By Fru Rita Ngum
Stakeholders of the Cameroon Clubfoot Care Project (CCCP) have applauded the project for the impact that it has created since its initiation in 2014. The evaluation of the project was done from August 13-20, 2018 by a team made up of the CBM Director for West and Central Africa Mr. Mue Peter, the CBM Country Program Manager, Maria Magdalene, and the President of the Coordinating Unit of the Associations of Persons with Disabilities in the NW Region, Mr. Chick Sama. They were accompanied in the evaluation meeting by the CCCP coordination team led by the Program Manager, Mr. Awa Jacques Chirac.
The lead evaluator, Mr. Mue Peter, explained that the objective of the evaluation was to get feedback from stakeholders on their appraisal of the project and their perspectives which will inform the planning of the next phase of the project.
During the evaluation, the team had working sessions with the different stakeholders made up of service providers, Community Based Rehabilitation workers, media practitioners, religious and traditional leaders, Social Affairs, Basic Education and Council stakeholders, an official of the Ministry of Public Health, and parents of children born with clubfoot amongst others.
At each visit made to the different stakeholders, Mr. Mue presented the objectives of the evaluation and encouraged participants to be objective in sharing their views about the project given that it will help improve on its next phase if it is granted.
The team visited Mbingo Baptist Hospital, SAJOCAH Bafut and the Yaounde Handicap Centre which are amongst the 21 partner clinics of the project. In each of the clinics, Mr. Mue appreciated the clubfoot staff for their efforts in treating children with clubfoot with good results recorded so far. The staff in the clinics led by the heads of department commended the project for continuous capacity building and provision of consumables for the clinics which have enabled them to provide the right treatment to the children.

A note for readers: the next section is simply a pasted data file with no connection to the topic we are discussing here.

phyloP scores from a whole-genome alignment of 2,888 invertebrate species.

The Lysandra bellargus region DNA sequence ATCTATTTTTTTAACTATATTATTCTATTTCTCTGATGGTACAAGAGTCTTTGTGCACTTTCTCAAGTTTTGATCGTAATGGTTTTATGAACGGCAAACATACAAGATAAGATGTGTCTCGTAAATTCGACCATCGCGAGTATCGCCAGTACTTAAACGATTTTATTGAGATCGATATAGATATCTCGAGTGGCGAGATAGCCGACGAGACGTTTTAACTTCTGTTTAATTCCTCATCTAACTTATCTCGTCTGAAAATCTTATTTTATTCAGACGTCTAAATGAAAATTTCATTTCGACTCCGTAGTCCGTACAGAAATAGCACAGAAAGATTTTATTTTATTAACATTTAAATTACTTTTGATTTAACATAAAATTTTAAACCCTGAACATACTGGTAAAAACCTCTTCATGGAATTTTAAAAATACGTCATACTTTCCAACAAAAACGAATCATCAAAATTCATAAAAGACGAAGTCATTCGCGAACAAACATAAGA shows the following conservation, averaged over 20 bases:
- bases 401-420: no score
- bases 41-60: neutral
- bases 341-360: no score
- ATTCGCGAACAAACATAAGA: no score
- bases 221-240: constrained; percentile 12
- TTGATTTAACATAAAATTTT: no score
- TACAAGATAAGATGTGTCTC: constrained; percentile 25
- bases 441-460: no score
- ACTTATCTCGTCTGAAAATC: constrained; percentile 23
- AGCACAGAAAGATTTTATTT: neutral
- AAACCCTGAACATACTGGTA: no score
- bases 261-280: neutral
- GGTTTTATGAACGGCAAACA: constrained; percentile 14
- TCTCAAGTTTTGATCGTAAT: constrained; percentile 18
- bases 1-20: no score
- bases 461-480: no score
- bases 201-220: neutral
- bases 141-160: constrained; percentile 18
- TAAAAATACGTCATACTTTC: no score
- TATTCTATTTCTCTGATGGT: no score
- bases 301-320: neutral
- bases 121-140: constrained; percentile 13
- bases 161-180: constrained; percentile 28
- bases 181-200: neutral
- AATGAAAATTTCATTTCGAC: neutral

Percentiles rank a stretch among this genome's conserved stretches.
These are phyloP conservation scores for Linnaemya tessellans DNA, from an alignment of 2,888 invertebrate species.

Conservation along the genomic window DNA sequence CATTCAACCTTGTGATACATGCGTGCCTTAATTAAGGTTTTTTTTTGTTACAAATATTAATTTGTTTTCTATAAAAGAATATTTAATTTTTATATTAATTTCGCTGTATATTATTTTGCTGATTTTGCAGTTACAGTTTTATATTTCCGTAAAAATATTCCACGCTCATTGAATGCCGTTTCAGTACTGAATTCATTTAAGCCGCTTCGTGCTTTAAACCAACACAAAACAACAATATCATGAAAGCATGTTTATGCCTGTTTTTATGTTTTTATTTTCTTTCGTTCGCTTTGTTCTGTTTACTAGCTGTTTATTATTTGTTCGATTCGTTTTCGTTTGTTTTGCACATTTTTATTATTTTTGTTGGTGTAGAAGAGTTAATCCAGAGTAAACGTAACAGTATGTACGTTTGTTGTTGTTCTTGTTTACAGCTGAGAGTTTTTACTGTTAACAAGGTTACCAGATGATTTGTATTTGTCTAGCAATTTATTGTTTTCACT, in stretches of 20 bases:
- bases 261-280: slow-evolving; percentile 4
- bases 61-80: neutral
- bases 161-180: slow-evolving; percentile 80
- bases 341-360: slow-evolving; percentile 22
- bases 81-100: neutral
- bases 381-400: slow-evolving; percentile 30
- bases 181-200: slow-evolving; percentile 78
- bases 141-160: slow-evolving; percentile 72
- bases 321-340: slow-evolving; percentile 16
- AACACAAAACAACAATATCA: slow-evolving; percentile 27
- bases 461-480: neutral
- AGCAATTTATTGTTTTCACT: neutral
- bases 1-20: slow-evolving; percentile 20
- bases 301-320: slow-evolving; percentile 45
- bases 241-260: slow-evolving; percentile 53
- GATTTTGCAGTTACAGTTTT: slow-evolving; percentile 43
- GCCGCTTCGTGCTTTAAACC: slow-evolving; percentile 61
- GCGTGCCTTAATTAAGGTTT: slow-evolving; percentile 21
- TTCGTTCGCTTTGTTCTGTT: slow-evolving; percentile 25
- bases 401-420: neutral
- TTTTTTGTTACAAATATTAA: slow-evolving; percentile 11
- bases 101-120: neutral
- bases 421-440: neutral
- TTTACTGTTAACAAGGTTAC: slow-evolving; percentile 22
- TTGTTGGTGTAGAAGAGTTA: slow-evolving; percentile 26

The Head of the Physiotherapy Department in SAJOCAH Bafut, Sr. Petra Muso noted, “The subsidies that the project has been providing for very poor children have greatly enabled a number of children who could not pay for their treatment to have access to treatment.” They expressed challenges like long distances that parents cover to get to the hospital for continuous follow up which often lead to relapse, non-compliance at the maintenance stage, cultural beliefs that have prevented some parents from taking their children for treatment, and limited number of clubfoot treatment centres amongst others.
The evaluation in the Northwest Region ended with a stakeholders meeting that held in Bamenda and brought together 48 stakeholders who shared their ideas on the way forward for the project. During the stakeholders’ meeting, the Project Manager, Mr. Awa Jacques Chirac, presented an overview of the project which highlighted that 851 children with clubfoot have been treated in 22 partner clinics from seven regions in Cameroon where the project is currently being implemented.
The CCCP Manager revealed that Cameroon has 179 districts but the project has so far covered only 12% of the districts which remains a disturbing issue. According to Mr. Awa, more still needs to be done to ensure an increase in the percentage of coverage so that more children with clubfoot can be treated.
Amazed with the results, stakeholders in their different focus groups expressed the need for the project to continue given its impact on the lives of children born with clubfoot. In five groups, participants highlighted the limitations of the project, proposed recommendations for the next phase to make it better and underlined the role of the stakeholders in ensuring increased access of children to clubfoot services.
Mary Lum, whose child has been treated of clubfoot, expressed joy at the fact that she was now free from the depression she went through as a result of her child’s clubfoot at birth. “I am a happy mother today and I encourage every parent of a child with clubfoot to take their children for treatment. I am a testimony of a successful case,” boasted Mary.
In the Center Region, the evaluation team met with stakeholders from the Center and Northern regions who expressed similar views but highlighted the high rate of poverty in some areas of the Northern regions which prevents parents from going for treatment.
The team also had discussions with the Administrators of Bafoussam and Garoua Regional Hospitals who shared their views on how best the clubfoot treatment can be sustained in their hospitals.
The evaluation ended at the Ministry of Public Health where the team met with Dr. Nko Ayissi George to get the Ministry’s appreciation of the project and recommendations on how the project team can get government more involved given that the hope is for the project to go national. Dr. Nko Ayissi George commended the CBC Health Services for her unwavering commitment and dedication in providing quality healthcare to Cameroonians. He gave advice and directives on what the CBC Health Services should do to facilitate the process of ensuring full partnership with the government in providing care to children born with clubfoot.